If we’re lucky, we will get diabetic neuropathy in our lifetimes. Nearly 60 percent of people with diabetes in America have it after a quarter of a century.
Neuropathy may be the most common complication of diabetes and can make walking difficult as well as leading to even more serious problems like losing a limb. Diabetic neuropathy is damage caused to the nerves, and it can result in numbness, tingling, burning, and pain. Until now the painkillers that we could use don’t work well for everyone.
Now, however, a study from the University of Calgary shows evidence supporting a new drug therapy to treat diabetic neuropathy. The drug is called nabilone.
“My pain was so severe that I could barely walk a block,” says Leslie Bonenfant, who has type 2 diabetes and participated in the study. “After taking nabilone, I can manage my pain and I can function day to day,” she says.
Leslie Bonenfant (left) during a medical exam with Dr. Cory Toth
The U.S. and Canadian governments have already approved nabilone. The approval is for another condition, but doctors can prescribe drugs approved for one condition to treat other conditions. We call this off-label use.
The researchers treated 60 people with diabetic neuropathy in a 12-week placebo-controlled clinical study. Compared with those people in the placebo group, the people who got nabilone said they had less pain and anxiety. They also slept better.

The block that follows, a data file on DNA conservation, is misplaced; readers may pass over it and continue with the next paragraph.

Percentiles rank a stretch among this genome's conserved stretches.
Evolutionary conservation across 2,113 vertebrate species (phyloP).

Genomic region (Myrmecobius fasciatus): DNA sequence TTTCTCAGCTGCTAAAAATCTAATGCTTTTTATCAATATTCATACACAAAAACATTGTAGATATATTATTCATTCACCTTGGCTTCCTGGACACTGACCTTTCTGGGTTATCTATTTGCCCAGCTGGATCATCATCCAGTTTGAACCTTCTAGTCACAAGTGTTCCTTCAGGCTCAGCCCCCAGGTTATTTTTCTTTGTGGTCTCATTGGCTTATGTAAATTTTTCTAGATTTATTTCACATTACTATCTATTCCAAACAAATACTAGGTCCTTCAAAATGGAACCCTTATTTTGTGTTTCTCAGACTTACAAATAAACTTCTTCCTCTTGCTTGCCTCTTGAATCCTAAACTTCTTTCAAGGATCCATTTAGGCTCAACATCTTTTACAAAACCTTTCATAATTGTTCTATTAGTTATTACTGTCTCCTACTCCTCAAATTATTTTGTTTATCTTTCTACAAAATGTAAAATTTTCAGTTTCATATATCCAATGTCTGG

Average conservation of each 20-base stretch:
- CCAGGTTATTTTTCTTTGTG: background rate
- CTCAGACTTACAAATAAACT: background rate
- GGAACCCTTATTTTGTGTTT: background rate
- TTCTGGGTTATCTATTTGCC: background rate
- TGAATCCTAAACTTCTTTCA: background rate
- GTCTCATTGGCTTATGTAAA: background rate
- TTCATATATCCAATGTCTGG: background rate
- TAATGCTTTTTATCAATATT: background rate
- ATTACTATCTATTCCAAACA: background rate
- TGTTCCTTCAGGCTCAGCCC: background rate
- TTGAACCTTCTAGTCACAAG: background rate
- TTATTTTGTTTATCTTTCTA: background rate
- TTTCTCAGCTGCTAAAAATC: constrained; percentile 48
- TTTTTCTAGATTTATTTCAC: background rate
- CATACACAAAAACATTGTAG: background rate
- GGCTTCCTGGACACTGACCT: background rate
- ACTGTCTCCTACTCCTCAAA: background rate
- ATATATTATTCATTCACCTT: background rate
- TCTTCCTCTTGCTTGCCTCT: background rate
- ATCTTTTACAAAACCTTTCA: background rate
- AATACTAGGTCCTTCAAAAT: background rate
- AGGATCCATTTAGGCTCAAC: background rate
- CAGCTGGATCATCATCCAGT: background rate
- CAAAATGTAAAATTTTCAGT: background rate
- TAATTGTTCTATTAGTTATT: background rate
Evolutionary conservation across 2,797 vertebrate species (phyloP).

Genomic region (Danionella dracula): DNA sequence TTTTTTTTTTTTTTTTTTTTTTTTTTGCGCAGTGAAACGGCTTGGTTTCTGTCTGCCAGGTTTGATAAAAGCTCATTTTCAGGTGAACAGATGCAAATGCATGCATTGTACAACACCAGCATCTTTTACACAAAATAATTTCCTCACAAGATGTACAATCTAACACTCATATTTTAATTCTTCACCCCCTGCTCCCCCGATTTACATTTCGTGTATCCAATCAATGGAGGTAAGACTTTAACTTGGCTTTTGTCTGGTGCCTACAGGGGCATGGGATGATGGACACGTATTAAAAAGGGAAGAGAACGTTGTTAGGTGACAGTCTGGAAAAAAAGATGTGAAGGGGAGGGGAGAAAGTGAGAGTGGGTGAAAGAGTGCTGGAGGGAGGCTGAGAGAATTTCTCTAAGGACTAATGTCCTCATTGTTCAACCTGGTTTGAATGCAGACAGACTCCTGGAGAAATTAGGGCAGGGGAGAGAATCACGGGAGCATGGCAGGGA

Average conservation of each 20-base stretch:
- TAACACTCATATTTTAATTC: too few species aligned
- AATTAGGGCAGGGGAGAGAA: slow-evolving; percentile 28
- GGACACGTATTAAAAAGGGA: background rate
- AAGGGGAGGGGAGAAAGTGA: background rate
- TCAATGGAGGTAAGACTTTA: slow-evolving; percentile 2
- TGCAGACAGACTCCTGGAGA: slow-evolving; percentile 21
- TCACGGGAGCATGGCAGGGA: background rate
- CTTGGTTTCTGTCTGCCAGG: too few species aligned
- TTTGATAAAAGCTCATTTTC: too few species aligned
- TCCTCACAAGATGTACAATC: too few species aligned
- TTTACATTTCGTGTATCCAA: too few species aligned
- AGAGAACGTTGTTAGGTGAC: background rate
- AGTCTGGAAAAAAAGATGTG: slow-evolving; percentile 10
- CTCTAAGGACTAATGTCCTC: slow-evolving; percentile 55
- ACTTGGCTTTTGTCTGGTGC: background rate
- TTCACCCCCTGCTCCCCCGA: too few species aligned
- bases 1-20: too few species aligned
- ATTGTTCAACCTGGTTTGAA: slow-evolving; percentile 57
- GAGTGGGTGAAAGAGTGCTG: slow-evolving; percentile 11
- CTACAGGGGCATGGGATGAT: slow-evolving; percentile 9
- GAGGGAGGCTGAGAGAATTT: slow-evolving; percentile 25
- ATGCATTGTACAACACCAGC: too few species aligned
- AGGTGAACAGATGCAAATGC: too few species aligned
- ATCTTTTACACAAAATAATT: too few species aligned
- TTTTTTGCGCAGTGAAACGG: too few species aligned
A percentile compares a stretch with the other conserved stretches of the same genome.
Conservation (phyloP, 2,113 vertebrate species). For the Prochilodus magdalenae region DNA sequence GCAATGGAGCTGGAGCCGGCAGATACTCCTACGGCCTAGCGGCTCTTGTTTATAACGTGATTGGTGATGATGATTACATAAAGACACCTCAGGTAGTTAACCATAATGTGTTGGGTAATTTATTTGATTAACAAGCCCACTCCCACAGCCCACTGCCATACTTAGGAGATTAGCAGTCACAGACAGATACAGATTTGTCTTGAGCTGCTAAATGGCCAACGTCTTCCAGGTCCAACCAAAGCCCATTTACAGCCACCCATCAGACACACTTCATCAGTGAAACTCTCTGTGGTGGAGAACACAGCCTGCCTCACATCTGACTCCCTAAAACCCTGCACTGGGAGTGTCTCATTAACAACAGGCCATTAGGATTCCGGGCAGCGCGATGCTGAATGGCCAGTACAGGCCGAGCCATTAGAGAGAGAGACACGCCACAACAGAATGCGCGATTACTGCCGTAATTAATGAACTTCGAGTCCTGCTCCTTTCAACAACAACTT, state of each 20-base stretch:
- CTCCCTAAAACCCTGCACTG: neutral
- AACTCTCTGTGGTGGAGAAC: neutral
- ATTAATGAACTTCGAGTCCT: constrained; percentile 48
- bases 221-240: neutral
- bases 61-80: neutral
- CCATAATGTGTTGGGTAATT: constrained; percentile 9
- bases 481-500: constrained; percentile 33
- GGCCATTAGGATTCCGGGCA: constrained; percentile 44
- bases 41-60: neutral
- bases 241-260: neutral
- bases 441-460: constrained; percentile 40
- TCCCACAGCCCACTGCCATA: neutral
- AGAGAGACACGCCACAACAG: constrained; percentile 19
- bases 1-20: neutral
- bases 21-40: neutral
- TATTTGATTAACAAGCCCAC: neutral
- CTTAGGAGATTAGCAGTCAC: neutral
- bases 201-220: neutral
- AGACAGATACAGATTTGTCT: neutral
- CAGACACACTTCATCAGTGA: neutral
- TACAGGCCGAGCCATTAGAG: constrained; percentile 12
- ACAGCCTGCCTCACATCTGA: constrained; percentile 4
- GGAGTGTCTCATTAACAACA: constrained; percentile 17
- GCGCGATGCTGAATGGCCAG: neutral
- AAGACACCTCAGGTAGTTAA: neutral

The study appears in the October issue of the journal Pain. Only the abstract is online, but Dr. Cory Toth, the lead author, kindly sent me the full-text. Dr. Toth is assistant professor in the university’s department of clinical neurosciences and the director of the Neuropathic Pain Clinic.
“Nabilone is a good option to help treat nerve pain due to diabetes with very few side effects,” Dr. Toth says. The people in the study who took nabilone tolerated it well.
Nabilone is the generic name of the drug. Its brand name is Cesamet, and people usually take it for the nausea and vomiting that chemotherapy causes.
“Virtually all diabetics who have experienced ongoing higher-than-normal blood sugars for more than five years suffer some loss of sensitivity in their feet to pain, pressure, and temperature, Dr. Richard K. Bernstein writes in Dr. Bernstein’s Diabetes Solution. “This is because prolonged blood sugar elevation can injure and eventually destroy all sensory nerves in the feet (sensory neuropathy).”
He says that we may be able to reverse this sensory neuropathy with tight blood sugar control. But at best this takes a lot of time.
Meanwhile, pain relief is crucial if we live long enough with high blood sugar to get neuropathy. But we would be even more lucky when we avoid getting neuropathy in the first place by making sure that our blood sugar level is normal.